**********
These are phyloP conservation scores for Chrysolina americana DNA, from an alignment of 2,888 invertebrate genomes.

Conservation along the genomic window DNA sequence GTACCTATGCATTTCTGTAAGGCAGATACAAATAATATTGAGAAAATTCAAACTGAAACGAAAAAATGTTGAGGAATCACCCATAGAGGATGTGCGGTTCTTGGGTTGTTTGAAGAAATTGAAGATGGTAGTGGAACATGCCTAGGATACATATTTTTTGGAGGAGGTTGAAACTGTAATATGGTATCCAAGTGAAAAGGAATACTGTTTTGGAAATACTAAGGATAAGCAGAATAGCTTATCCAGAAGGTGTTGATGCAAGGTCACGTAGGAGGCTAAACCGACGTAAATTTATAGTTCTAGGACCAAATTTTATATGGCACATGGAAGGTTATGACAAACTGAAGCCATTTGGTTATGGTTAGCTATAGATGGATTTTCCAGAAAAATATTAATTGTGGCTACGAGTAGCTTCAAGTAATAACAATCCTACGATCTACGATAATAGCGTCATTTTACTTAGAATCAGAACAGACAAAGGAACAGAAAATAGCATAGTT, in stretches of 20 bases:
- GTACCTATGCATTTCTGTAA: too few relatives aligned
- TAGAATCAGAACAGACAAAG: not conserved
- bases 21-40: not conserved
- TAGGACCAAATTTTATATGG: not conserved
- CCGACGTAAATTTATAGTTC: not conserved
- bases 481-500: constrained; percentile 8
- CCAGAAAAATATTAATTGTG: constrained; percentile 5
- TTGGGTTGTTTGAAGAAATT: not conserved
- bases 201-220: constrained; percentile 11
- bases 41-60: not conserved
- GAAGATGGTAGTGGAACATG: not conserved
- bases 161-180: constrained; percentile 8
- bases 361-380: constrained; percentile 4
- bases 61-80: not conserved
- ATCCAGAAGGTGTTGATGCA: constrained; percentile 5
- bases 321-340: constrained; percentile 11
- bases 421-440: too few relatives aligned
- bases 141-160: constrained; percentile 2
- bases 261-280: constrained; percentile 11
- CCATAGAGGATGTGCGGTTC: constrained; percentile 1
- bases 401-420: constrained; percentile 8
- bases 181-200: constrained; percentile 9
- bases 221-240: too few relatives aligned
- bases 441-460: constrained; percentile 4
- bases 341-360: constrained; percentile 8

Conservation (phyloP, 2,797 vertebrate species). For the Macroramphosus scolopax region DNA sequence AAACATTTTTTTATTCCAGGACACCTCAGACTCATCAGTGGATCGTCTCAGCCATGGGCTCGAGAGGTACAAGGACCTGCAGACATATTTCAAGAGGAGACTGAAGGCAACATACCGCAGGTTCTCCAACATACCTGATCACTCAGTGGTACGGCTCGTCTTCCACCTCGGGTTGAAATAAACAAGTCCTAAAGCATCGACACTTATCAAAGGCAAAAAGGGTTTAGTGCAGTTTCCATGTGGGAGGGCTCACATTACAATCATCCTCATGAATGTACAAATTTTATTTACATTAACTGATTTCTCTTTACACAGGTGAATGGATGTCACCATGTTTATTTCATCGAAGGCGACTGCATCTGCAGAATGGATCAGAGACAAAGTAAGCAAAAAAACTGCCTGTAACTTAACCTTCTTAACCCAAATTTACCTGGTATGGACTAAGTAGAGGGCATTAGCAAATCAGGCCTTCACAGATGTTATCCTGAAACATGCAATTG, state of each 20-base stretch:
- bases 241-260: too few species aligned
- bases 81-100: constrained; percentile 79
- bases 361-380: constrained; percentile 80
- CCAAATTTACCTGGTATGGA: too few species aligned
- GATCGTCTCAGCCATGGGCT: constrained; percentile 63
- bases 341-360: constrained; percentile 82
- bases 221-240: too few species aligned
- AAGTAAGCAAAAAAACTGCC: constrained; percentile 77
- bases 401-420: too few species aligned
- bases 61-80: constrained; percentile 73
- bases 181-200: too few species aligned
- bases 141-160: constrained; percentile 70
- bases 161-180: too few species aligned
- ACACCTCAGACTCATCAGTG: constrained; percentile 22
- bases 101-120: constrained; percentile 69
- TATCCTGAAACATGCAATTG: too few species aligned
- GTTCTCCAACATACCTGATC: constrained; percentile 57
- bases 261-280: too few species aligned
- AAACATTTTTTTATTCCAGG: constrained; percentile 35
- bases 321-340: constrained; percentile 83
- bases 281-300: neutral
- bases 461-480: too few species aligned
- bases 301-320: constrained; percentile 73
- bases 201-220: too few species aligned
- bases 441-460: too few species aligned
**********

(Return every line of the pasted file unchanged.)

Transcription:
These are phyloP conservation scores for Chrysolina americana DNA, from an alignment of 2,888 invertebrate genomes.

Conservation along the genomic window DNA sequence GTACCTATGCATTTCTGTAAGGCAGATACAAATAATATTGAGAAAATTCAAACTGAAACGAAAAAATGTTGAGGAATCACCCATAGAGGATGTGCGGTTCTTGGGTTGTTTGAAGAAATTGAAGATGGTAGTGGAACATGCCTAGGATACATATTTTTTGGAGGAGGTTGAAACTGTAATATGGTATCCAAGTGAAAAGGAATACTGTTTTGGAAATACTAAGGATAAGCAGAATAGCTTATCCAGAAGGTGTTGATGCAAGGTCACGTAGGAGGCTAAACCGACGTAAATTTATAGTTCTAGGACCAAATTTTATATGGCACATGGAAGGTTATGACAAACTGAAGCCATTTGGTTATGGTTAGCTATAGATGGATTTTCCAGAAAAATATTAATTGTGGCTACGAGTAGCTTCAAGTAATAACAATCCTACGATCTACGATAATAGCGTCATTTTACTTAGAATCAGAACAGACAAAGGAACAGAAAATAGCATAGTT, in stretches of 20 bases:
- GTACCTATGCATTTCTGTAA: too few relatives aligned
- TAGAATCAGAACAGACAAAG: not conserved
- bases 21-40: not conserved
- TAGGACCAAATTTTATATGG: not conserved
- CCGACGTAAATTTATAGTTC: not conserved
- bases 481-500: constrained; percentile 8
- CCAGAAAAATATTAATTGTG: constrained; percentile 5
- TTGGGTTGTTTGAAGAAATT: not conserved
- bases 201-220: constrained; percentile 11
- bases 41-60: not conserved
- GAAGATGGTAGTGGAACATG: not conserved
- bases 161-180: constrained; percentile 8
- bases 361-380: constrained; percentile 4
- bases 61-80: not conserved
- ATCCAGAAGGTGTTGATGCA: constrained; percentile 5
- bases 321-340: constrained; percentile 11
- bases 421-440: too few relatives aligned
- bases 141-160: constrained; percentile 2
- bases 261-280: constrained; percentile 11
- CCATAGAGGATGTGCGGTTC: constrained; percentile 1
- bases 401-420: constrained; percentile 8
- bases 181-200: constrained; percentile 9
- bases 221-240: too few relatives aligned
- bases 441-460: constrained; percentile 4
- bases 341-360: constrained; percentile 8

Conservation (phyloP, 2,797 vertebrate species). For the Macroramphosus scolopax region DNA sequence AAACATTTTTTTATTCCAGGACACCTCAGACTCATCAGTGGATCGTCTCAGCCATGGGCTCGAGAGGTACAAGGACCTGCAGACATATTTCAAGAGGAGACTGAAGGCAACATACCGCAGGTTCTCCAACATACCTGATCACTCAGTGGTACGGCTCGTCTTCCACCTCGGGTTGAAATAAACAAGTCCTAAAGCATCGACACTTATCAAAGGCAAAAAGGGTTTAGTGCAGTTTCCATGTGGGAGGGCTCACATTACAATCATCCTCATGAATGTACAAATTTTATTTACATTAACTGATTTCTCTTTACACAGGTGAATGGATGTCACCATGTTTATTTCATCGAAGGCGACTGCATCTGCAGAATGGATCAGAGACAAAGTAAGCAAAAAAACTGCCTGTAACTTAACCTTCTTAACCCAAATTTACCTGGTATGGACTAAGTAGAGGGCATTAGCAAATCAGGCCTTCACAGATGTTATCCTGAAACATGCAATTG, state of each 20-base stretch:
- bases 241-260: too few species aligned
- bases 81-100: constrained; percentile 79
- bases 361-380: constrained; percentile 80
- CCAAATTTACCTGGTATGGA: too few species aligned
- GATCGTCTCAGCCATGGGCT: constrained; percentile 63
- bases 341-360: constrained; percentile 82
- bases 221-240: too few species aligned
- AAGTAAGCAAAAAAACTGCC: constrained; percentile 77
- bases 401-420: too few species aligned
- bases 61-80: constrained; percentile 73
- bases 181-200: too few species aligned
- bases 141-160: constrained; percentile 70
- bases 161-180: too few species aligned
- ACACCTCAGACTCATCAGTG: constrained; percentile 22
- bases 101-120: constrained; percentile 69
- TATCCTGAAACATGCAATTG: too few species aligned
- GTTCTCCAACATACCTGATC: constrained; percentile 57
- bases 261-280: too few species aligned
- AAACATTTTTTTATTCCAGG: constrained; percentile 35
- bases 321-340: constrained; percentile 83
- bases 281-300: neutral
- bases 461-480: too few species aligned
- bases 301-320: constrained; percentile 73
- bases 201-220: too few species aligned
- bases 441-460: too few species aligned